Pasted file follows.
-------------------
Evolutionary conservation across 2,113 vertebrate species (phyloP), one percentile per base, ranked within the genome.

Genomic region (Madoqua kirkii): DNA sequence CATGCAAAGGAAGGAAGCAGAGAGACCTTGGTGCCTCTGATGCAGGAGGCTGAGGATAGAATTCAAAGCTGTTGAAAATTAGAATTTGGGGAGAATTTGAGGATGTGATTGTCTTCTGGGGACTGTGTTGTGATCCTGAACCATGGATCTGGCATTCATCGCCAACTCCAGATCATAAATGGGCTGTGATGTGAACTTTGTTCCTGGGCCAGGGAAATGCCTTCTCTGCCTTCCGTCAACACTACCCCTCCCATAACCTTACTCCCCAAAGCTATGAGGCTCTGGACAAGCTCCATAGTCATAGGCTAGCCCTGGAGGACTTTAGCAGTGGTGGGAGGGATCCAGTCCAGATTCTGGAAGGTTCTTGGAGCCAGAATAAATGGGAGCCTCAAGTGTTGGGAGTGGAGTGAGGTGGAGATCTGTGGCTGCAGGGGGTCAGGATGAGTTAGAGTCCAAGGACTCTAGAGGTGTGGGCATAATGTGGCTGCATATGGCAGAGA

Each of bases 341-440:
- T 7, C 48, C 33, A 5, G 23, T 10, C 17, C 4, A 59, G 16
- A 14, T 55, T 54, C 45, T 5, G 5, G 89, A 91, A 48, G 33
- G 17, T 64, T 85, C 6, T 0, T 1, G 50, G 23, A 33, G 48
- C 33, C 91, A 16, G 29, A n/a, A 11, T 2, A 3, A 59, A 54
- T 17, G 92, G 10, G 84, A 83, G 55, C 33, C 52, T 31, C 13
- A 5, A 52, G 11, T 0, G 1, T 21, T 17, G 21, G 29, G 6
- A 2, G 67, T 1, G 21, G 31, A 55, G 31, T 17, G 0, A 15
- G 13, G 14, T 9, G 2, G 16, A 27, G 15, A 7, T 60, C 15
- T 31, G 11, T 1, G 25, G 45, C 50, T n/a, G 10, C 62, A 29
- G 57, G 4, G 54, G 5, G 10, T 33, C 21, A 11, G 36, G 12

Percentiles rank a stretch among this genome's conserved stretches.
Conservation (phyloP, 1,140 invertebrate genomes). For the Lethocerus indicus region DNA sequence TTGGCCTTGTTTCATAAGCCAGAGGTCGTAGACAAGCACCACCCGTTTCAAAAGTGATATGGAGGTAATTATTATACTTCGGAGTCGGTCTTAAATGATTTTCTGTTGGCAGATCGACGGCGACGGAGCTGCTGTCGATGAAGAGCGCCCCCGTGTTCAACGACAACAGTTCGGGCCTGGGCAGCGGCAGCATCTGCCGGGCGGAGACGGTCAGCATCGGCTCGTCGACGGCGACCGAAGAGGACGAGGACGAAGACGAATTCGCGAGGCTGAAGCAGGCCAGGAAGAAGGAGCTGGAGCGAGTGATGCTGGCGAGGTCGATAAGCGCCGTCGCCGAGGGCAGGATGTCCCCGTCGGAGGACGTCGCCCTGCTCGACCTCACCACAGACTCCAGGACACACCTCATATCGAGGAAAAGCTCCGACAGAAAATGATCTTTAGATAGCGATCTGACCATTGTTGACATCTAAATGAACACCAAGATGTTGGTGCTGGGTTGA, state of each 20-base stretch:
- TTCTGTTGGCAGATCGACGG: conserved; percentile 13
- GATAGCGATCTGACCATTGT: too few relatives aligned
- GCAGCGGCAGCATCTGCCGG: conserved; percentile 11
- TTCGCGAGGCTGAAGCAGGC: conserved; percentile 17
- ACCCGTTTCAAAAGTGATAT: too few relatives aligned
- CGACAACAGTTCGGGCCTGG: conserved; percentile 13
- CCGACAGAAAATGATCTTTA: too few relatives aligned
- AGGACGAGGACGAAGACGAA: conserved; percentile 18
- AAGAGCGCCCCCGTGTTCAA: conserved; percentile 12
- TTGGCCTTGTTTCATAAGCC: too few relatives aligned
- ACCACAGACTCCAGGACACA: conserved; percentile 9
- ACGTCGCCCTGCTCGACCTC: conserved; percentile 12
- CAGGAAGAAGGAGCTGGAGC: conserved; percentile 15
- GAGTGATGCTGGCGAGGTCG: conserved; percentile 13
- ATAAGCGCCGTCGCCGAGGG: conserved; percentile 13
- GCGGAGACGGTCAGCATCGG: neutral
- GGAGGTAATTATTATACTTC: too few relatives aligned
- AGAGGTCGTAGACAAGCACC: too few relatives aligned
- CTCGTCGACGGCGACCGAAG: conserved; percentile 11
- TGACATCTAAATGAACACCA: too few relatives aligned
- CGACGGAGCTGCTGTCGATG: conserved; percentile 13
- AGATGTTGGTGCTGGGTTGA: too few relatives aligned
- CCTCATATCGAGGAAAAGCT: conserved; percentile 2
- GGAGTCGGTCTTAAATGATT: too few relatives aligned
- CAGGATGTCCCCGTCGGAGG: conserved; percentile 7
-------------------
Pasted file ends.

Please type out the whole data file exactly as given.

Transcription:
Evolutionary conservation across 2,113 vertebrate species (phyloP), one percentile per base, ranked within the genome.

Genomic region (Madoqua kirkii): DNA sequence CATGCAAAGGAAGGAAGCAGAGAGACCTTGGTGCCTCTGATGCAGGAGGCTGAGGATAGAATTCAAAGCTGTTGAAAATTAGAATTTGGGGAGAATTTGAGGATGTGATTGTCTTCTGGGGACTGTGTTGTGATCCTGAACCATGGATCTGGCATTCATCGCCAACTCCAGATCATAAATGGGCTGTGATGTGAACTTTGTTCCTGGGCCAGGGAAATGCCTTCTCTGCCTTCCGTCAACACTACCCCTCCCATAACCTTACTCCCCAAAGCTATGAGGCTCTGGACAAGCTCCATAGTCATAGGCTAGCCCTGGAGGACTTTAGCAGTGGTGGGAGGGATCCAGTCCAGATTCTGGAAGGTTCTTGGAGCCAGAATAAATGGGAGCCTCAAGTGTTGGGAGTGGAGTGAGGTGGAGATCTGTGGCTGCAGGGGGTCAGGATGAGTTAGAGTCCAAGGACTCTAGAGGTGTGGGCATAATGTGGCTGCATATGGCAGAGA

Each of bases 341-440:
- T 7, C 48, C 33, A 5, G 23, T 10, C 17, C 4, A 59, G 16
- A 14, T 55, T 54, C 45, T 5, G 5, G 89, A 91, A 48, G 33
- G 17, T 64, T 85, C 6, T 0, T 1, G 50, G 23, A 33, G 48
- C 33, C 91, A 16, G 29, A n/a, A 11, T 2, A 3, A 59, A 54
- T 17, G 92, G 10, G 84, A 83, G 55, C 33, C 52, T 31, C 13
- A 5, A 52, G 11, T 0, G 1, T 21, T 17, G 21, G 29, G 6
- A 2, G 67, T 1, G 21, G 31, A 55, G 31, T 17, G 0, A 15
- G 13, G 14, T 9, G 2, G 16, A 27, G 15, A 7, T 60, C 15
- T 31, G 11, T 1, G 25, G 45, C 50, T n/a, G 10, C 62, A 29
- G 57, G 4, G 54, G 5, G 10, T 33, C 21, A 11, G 36, G 12

Percentiles rank a stretch among this genome's conserved stretches.
Conservation (phyloP, 1,140 invertebrate genomes). For the Lethocerus indicus region DNA sequence TTGGCCTTGTTTCATAAGCCAGAGGTCGTAGACAAGCACCACCCGTTTCAAAAGTGATATGGAGGTAATTATTATACTTCGGAGTCGGTCTTAAATGATTTTCTGTTGGCAGATCGACGGCGACGGAGCTGCTGTCGATGAAGAGCGCCCCCGTGTTCAACGACAACAGTTCGGGCCTGGGCAGCGGCAGCATCTGCCGGGCGGAGACGGTCAGCATCGGCTCGTCGACGGCGACCGAAGAGGACGAGGACGAAGACGAATTCGCGAGGCTGAAGCAGGCCAGGAAGAAGGAGCTGGAGCGAGTGATGCTGGCGAGGTCGATAAGCGCCGTCGCCGAGGGCAGGATGTCCCCGTCGGAGGACGTCGCCCTGCTCGACCTCACCACAGACTCCAGGACACACCTCATATCGAGGAAAAGCTCCGACAGAAAATGATCTTTAGATAGCGATCTGACCATTGTTGACATCTAAATGAACACCAAGATGTTGGTGCTGGGTTGA, state of each 20-base stretch:
- TTCTGTTGGCAGATCGACGG: conserved; percentile 13
- GATAGCGATCTGACCATTGT: too few relatives aligned
- GCAGCGGCAGCATCTGCCGG: conserved; percentile 11
- TTCGCGAGGCTGAAGCAGGC: conserved; percentile 17
- ACCCGTTTCAAAAGTGATAT: too few relatives aligned
- CGACAACAGTTCGGGCCTGG: conserved; percentile 13
- CCGACAGAAAATGATCTTTA: too few relatives aligned
- AGGACGAGGACGAAGACGAA: conserved; percentile 18
- AAGAGCGCCCCCGTGTTCAA: conserved; percentile 12
- TTGGCCTTGTTTCATAAGCC: too few relatives aligned
- ACCACAGACTCCAGGACACA: conserved; percentile 9
- ACGTCGCCCTGCTCGACCTC: conserved; percentile 12
- CAGGAAGAAGGAGCTGGAGC: conserved; percentile 15
- GAGTGATGCTGGCGAGGTCG: conserved; percentile 13
- ATAAGCGCCGTCGCCGAGGG: conserved; percentile 13
- GCGGAGACGGTCAGCATCGG: neutral
- GGAGGTAATTATTATACTTC: too few relatives aligned
- AGAGGTCGTAGACAAGCACC: too few relatives aligned
- CTCGTCGACGGCGACCGAAG: conserved; percentile 11
- TGACATCTAAATGAACACCA: too few relatives aligned
- CGACGGAGCTGCTGTCGATG: conserved; percentile 13
- AGATGTTGGTGCTGGGTTGA: too few relatives aligned
- CCTCATATCGAGGAAAAGCT: conserved; percentile 2
- GGAGTCGGTCTTAAATGATT: too few relatives aligned
- CAGGATGTCCCCGTCGGAGG: conserved; percentile 7